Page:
Loren Michael wrote:
Scot Dutchy wrote:Why do you keep on going on about a country that has little or no welfare state. America is not a good example but yet you keep on refering to it. We know the cost of mass immigration in Europe but yet you keep on about open borders which is just plain silly.


America has a massive welfare state, one of the most expensive in the world. It's simply poorly distributed, again, largely targetting older people.

I'm curious about the effects of mass migration in Europe, but if you "know" this, why not link to something that actually has some evidence? I've been asking for it repeatedly throughout this thread, why so cagy? We're all just people on the internet. I think we're obligated to think that we're all completely full of shit until we show our work. So show your work.

Hi Loren, what does the US welfare state system looks like? What does it consist of? How are the vulnerable protected?
(Ignorance --> Mystery) < (Knowledge --> Awe)
mindhack
 
Name: Van Amerongen
Posts: 2668
Male

Country: Zuid-Holland
Netherlands (nl)
Print view this post

Re: Does immigration hurt support for the welfare state?

#40  Postby Loren Michael » Jun 25, 2013 12:45 pm

mindhack wrote:Hi Loren, what does the US welfare state system looks like? What does it consist of? How are the vulnerable protected?


http://en.wikipedia.org/wiki/Social_pro ... ted_States

The biggest bits are Social Security:

The Social Security program mainly refers to the Old Age, Survivors, and Disability Insurance (OASDI) program, and possibly the unemployment insurance program. Retirement Insurance Benefits (RIB), also known as Old-age Insurance Benefits, are a form of social insurance payments made by the U.S. Social Security Administration paid based upon the attainment old age (62 or older).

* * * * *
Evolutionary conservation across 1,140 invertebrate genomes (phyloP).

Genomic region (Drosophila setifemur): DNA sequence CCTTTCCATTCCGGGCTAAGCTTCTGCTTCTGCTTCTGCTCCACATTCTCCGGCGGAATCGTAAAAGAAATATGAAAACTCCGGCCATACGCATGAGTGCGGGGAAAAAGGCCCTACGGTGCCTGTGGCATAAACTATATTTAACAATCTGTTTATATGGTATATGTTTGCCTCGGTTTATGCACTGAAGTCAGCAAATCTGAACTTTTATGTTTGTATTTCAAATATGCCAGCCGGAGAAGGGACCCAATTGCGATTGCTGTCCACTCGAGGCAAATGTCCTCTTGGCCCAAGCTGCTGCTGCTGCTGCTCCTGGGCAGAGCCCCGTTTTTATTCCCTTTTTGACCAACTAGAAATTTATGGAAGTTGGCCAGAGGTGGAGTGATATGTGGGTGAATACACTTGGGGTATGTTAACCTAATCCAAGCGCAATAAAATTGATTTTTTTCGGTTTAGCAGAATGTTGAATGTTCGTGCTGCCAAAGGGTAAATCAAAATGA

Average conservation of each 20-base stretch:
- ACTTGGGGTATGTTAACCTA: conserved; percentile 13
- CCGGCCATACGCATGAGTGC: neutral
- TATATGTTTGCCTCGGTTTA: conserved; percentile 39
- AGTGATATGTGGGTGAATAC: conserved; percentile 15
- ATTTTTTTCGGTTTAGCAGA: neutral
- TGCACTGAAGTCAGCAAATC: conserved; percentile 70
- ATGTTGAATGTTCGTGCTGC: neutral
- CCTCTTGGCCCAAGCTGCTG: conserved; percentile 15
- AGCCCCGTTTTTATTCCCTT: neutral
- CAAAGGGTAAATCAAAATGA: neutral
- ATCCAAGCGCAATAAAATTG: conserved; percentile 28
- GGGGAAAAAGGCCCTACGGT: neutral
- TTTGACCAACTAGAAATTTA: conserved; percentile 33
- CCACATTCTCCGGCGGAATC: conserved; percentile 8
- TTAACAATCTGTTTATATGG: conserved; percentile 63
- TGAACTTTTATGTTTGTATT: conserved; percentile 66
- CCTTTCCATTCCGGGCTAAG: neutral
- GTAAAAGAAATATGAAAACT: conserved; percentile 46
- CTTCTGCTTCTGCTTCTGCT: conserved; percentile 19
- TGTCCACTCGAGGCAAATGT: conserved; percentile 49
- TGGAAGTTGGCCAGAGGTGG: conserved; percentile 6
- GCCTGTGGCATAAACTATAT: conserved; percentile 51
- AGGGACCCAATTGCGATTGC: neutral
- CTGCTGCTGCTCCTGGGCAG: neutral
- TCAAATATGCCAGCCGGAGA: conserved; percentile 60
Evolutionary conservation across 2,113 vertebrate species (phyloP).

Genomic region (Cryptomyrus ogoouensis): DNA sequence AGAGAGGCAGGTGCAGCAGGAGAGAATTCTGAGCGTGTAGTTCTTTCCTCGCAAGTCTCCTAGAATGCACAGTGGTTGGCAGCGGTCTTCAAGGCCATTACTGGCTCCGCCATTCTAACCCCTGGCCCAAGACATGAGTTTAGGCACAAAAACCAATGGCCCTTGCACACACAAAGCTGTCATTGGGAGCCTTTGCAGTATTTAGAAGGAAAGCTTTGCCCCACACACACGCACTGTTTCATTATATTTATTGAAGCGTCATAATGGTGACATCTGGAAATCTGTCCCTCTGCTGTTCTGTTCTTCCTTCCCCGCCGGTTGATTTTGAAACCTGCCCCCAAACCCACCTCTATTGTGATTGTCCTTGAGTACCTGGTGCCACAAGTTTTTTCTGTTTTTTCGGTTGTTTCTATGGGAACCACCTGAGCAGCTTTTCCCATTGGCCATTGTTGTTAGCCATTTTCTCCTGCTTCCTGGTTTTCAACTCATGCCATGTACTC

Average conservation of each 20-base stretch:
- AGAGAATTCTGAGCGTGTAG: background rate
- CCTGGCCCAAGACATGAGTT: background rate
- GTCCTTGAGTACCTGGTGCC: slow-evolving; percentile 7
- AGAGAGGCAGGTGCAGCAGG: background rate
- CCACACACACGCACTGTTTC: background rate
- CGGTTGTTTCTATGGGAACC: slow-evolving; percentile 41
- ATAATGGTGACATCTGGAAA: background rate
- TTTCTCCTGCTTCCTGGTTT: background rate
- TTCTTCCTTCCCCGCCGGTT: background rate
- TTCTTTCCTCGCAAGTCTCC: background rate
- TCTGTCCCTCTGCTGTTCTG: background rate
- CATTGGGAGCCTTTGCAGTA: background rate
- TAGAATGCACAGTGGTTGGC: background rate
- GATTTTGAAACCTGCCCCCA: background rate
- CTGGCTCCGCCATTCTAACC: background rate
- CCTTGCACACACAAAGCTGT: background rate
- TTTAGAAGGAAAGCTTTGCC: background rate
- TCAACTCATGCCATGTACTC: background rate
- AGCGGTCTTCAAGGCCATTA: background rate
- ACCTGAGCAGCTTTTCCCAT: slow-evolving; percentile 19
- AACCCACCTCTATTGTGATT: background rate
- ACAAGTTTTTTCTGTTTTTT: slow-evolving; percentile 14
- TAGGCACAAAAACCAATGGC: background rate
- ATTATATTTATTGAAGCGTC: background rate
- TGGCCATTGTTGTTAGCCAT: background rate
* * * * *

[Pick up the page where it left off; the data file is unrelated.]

Social Security Disability Insurance (SSD or SSDI) is a federal insurance program that provides income supplements to people who are restricted in their ability to be employed because of a notable disability.

Unemployment insurance, also known as unemployment compensation, provides for money from the United States and the state by a worker who has become unemployed through no fault of their own.


...and Medicare and Medicaid:

Medicare is a social insurance program administered by the United States government, providing health insurance coverage to people who are aged 65 and over; to those who are under 65 and are permanently physically disabled or who have a congenital physical disability; or to those who meet other special criteria like the End Stage Renal Disease program (ESRD). Medicare in the United States somewhat resembles a single-payer health care system but is not. Before Medicare, only 51% of people aged 65 and older had health care coverage, and nearly 30% lived below the federal poverty level.

Medicaid is a health program for certain people and families with low incomes and resources. It is a means-tested program that is jointly funded by the state and federal governments, and is managed by the states.[26] People served by Medicaid are U.S. citizens or legal permanent residents, including low-income adults, their children, and people with certain disabilities. Poverty alone does not necessarily qualify someone for Medicaid. Medicaid is the largest source of funding for medical and health-related services for people with limited income in the United States.
Image
User avatar
Loren Michael
THREAD STARTER
 
Name: Loren Michael
Posts: 7411

Country: China
China (cn)
Print view this post

PreviousNext

Return to Economics

Who is online

Users viewing this topic: No registered users and 1 guest